Each person knows self better than anyone else can --and is unique, important, invaluable Trust the learner, the individual, and encourage and honor personal evaluation and insights
Each person must believe in self and potential for growth and learning to occur Facilitate healthy evaluation, affirmation and teach / model self discipline and responsible self control
Acceptance by an authority is a powerful motivator Show unconditional love of each student affirming efforts and strengthening resolve rather than punishing error
Desire to be healthy, to mature and to learn are always present Remain committed in actions and thoughts to the power of students to strive for health, joy, knowing
Safety is present, growth will be natural and ongoing Provide safety and structure for optimal environment
Rejection stops growth an decreases ability to learn Build relationship that honors effort & trusts insights
adapted from C. Rogers 1969

Rogers implemented some of his ideas with graduate students and found the work complex and many students resistant. Students did not immediately embrace the opportunity to shoulder more educational responsibility. He also found that empowerment of the student to make meaning of the educational experiences spilled into changes in every other area. It changed the teaching role, evaluation, impacted the learning community and changed the very structure of education.
The same experience occurred for teachers who really implemented these ideas. Johnson & Johnson (1994) experienced many of the same events as they implemented cooperative learning. Reinsmith (1993) also found significant differences in the learning environment and the role of student, content and evaluation every time he altered the teaching role.

The child is already a master at learning, but has little experience learning with rigor and in the milieu of community. The youth is likely to have limited ability to describe the self assessment he or she performs and modest opportunities to verbalize personal feelings or share those insights with others. To balance the roles and succeed, students need many essential process skills and guided practice and support while learning and practicing the new roles and responsibilities.

The teacher's role also shifts. Teachers perform the multitude of roles of significance -- mentor, counselor, facilitator, educational leader, team builder, builder of community, arbitrator and model (remember to visit optional readings in this module to find 10 teaching roles). Teachers continue to give energy and attention to interactions of teaching, learning, and subject matter, the dynamics of process, becoming more adept at using a range of personal powers, recognizing and extending unique personalities, gauging student development and motivation. The energy to teach, to share and transcend self is highly significant, as is a thorough and deep understanding of the content being shared. The productive synergy of traits, teachers and students, immersed in content continues to be the teacher's domain. The following suggests some of the elements critical to the more complex blend.

Strands in a Multi-dimensional Education
Teacher Student Content
Assess power and control dynamics
Utilize process skills to enhance shared responsibility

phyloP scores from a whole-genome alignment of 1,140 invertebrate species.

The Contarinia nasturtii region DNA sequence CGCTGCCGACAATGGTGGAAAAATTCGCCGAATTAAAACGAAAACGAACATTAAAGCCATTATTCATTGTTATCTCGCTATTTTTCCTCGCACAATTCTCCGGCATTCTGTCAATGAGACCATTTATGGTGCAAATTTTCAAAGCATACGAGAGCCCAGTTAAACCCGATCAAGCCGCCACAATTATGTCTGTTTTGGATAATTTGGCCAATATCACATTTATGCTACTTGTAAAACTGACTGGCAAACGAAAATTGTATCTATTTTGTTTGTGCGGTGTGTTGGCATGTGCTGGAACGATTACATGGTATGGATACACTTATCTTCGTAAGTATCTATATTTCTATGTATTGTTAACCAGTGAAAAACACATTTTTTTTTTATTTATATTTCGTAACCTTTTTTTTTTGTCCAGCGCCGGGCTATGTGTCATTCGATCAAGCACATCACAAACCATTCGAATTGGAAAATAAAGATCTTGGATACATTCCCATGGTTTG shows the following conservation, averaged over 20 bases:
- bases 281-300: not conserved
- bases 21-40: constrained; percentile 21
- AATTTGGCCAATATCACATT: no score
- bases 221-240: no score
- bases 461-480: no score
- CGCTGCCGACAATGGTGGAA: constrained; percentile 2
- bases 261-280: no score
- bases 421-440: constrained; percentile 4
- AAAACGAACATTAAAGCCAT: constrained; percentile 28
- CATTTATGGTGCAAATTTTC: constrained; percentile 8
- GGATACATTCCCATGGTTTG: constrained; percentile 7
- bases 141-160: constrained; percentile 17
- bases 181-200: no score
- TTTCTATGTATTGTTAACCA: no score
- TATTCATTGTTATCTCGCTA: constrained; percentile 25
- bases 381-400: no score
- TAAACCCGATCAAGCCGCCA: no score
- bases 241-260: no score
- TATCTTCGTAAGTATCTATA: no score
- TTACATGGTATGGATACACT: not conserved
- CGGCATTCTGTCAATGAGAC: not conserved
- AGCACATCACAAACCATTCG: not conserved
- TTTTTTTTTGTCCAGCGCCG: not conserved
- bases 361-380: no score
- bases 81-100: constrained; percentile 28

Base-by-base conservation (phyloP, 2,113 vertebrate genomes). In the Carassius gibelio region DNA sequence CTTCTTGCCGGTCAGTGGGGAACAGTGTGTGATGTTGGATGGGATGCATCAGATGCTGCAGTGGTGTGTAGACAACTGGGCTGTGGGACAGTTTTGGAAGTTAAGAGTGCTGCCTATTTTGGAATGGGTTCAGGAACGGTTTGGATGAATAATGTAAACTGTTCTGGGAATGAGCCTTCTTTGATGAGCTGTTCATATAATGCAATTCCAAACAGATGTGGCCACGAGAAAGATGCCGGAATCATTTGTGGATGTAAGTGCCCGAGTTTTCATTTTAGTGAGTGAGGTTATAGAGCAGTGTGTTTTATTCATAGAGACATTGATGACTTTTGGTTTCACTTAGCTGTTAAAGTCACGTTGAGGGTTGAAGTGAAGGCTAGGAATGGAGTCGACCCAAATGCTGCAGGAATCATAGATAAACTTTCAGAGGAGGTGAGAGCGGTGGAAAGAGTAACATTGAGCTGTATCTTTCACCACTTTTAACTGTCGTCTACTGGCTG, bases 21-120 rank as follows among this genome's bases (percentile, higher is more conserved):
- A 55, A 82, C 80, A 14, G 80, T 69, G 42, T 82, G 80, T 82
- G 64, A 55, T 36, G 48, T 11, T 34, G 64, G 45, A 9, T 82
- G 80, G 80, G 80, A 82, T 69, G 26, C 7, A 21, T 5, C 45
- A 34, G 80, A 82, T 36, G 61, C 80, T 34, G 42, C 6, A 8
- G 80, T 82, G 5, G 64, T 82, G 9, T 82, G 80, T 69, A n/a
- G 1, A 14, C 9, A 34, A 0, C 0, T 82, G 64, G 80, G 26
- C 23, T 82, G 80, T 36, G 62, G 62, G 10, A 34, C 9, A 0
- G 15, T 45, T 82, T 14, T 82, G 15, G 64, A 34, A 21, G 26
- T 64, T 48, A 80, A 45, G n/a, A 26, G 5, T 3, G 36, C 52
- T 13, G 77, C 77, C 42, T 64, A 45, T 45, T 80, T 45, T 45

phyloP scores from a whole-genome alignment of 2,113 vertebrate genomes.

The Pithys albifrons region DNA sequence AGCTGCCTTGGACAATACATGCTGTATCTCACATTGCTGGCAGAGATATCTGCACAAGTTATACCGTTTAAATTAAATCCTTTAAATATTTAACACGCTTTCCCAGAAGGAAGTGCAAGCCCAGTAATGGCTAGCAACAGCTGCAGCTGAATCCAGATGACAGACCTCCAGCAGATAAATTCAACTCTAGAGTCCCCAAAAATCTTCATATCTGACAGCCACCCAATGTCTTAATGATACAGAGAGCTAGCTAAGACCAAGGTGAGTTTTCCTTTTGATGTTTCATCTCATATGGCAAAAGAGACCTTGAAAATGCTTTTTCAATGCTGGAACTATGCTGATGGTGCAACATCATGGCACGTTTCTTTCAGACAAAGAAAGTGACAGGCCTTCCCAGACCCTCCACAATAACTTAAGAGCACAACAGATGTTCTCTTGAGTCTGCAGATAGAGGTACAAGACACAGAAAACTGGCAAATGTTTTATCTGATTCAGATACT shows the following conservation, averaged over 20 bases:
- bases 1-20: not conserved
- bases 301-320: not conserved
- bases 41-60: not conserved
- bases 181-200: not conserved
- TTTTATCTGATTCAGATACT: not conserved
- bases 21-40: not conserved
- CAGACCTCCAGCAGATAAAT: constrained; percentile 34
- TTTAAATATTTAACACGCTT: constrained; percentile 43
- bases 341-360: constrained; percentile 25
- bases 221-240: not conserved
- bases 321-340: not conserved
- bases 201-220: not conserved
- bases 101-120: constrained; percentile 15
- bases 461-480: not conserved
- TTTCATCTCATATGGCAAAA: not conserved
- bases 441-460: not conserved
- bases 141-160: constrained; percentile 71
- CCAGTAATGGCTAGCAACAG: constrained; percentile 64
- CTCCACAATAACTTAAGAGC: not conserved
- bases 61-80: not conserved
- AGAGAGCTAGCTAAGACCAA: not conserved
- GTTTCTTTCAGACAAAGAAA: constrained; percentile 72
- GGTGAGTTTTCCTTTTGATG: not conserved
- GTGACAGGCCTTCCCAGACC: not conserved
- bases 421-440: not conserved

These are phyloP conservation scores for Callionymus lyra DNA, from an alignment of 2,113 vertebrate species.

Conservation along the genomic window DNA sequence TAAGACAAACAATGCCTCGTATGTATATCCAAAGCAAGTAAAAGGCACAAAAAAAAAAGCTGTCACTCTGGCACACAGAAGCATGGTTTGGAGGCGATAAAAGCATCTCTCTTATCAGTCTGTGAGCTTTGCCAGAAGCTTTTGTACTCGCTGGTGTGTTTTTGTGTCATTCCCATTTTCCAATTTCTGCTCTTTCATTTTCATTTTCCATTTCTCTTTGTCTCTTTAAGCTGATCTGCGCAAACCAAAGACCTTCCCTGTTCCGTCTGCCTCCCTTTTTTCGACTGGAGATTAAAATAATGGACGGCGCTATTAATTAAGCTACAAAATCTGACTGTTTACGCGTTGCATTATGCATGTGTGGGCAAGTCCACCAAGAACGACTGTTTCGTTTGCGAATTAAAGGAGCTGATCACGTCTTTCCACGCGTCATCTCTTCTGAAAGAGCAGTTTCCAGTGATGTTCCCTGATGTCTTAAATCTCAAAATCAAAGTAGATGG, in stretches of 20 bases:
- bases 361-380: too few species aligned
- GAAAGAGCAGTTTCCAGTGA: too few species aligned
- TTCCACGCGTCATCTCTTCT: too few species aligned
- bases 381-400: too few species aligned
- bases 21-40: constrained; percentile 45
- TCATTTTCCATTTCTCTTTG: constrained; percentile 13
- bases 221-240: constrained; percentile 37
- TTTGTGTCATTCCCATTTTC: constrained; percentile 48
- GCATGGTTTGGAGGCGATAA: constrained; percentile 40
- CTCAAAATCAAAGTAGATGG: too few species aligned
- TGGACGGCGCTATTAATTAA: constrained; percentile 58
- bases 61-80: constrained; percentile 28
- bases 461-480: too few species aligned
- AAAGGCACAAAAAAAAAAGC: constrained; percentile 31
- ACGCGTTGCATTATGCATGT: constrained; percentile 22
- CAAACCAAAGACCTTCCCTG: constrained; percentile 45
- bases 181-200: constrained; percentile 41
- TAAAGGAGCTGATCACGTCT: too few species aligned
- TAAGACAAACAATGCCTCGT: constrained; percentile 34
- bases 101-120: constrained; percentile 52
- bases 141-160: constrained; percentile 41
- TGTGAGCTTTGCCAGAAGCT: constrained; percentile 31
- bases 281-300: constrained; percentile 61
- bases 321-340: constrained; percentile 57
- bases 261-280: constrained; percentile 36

View role as multi-dimensional
Increase skills as facilitator
Validate student efforts and "Let go"
Prepare students to self evaluate and assist in self monitoring and testing
Teach and utilize group processes
Relish ownership of learning
Contract to accept responsibilities
Acquire content development skills
Set personal guidelines and self monitoring strategies
Develop self evaluation processes
Self monitor and record progress
Honor rigor and task completion
Work responsibly in community
View as a continuum and provide range of lessons and sets of skills daily
Develop assessments for student ownership
Teach process skills
Peer tutoring
Community building
Rigor and mastery valued

Step One - Strengthening Student Skills

The student role is the lynch pin in changing to a more dynamic educational process. Teachers who work to change their own roles without altering student perception and student abilities find pressure from students to "get back in the box." There are several critical processes and tools that facilitate student growth. The following instruments are helpful tools for initiating and managing the learning curve for students. They include: 1) learning contract, 2) student goal development, 3) student self monitoring, 4) student self assessment, 5) conflict resolver.

The student contract is empowering for teachers and students. It provides a clear structure, a base for understanding expectations and a vocabulary to help students and teacher discuss behaviors and actions productively and less defensively or angrily. The contract can be presented by the teacher, discussed and altered by the class as a whole and then can be sent home to parents so they are informed of expectations.

It can serve as a mechanism for developing a behavior contract if some expectations are beyond the reach of specific students. It can be individualized to facilitate student development, serving as a safety net and a source of inspiration and aspiration. For a student who is having difficulties, self assessing person behavior can be empowering as the student works to recognize and accept personal actions. Then the student can reflect on the contract, and a meeting between teacher and student could ensue. If improvement continues to lag, others in the school could work with the student in establishing successful routines and it could become part of a behavioral IEP.

This contract is geared for middle school and high school. The language can be simplified for younger students and the process skills can serve as a curriculum guide, with each area addressed and practiced in the lower grades and implemented one skills at a time, adding new expectations as the basic skills are in place.

Student Contract


an Honor Student at _____________________ school,

verify by my signature that I understand for following:

  1. The purpose of my being in the classroom

  2. My duties as a student

  3. My freedom as an Honor Student

  4. The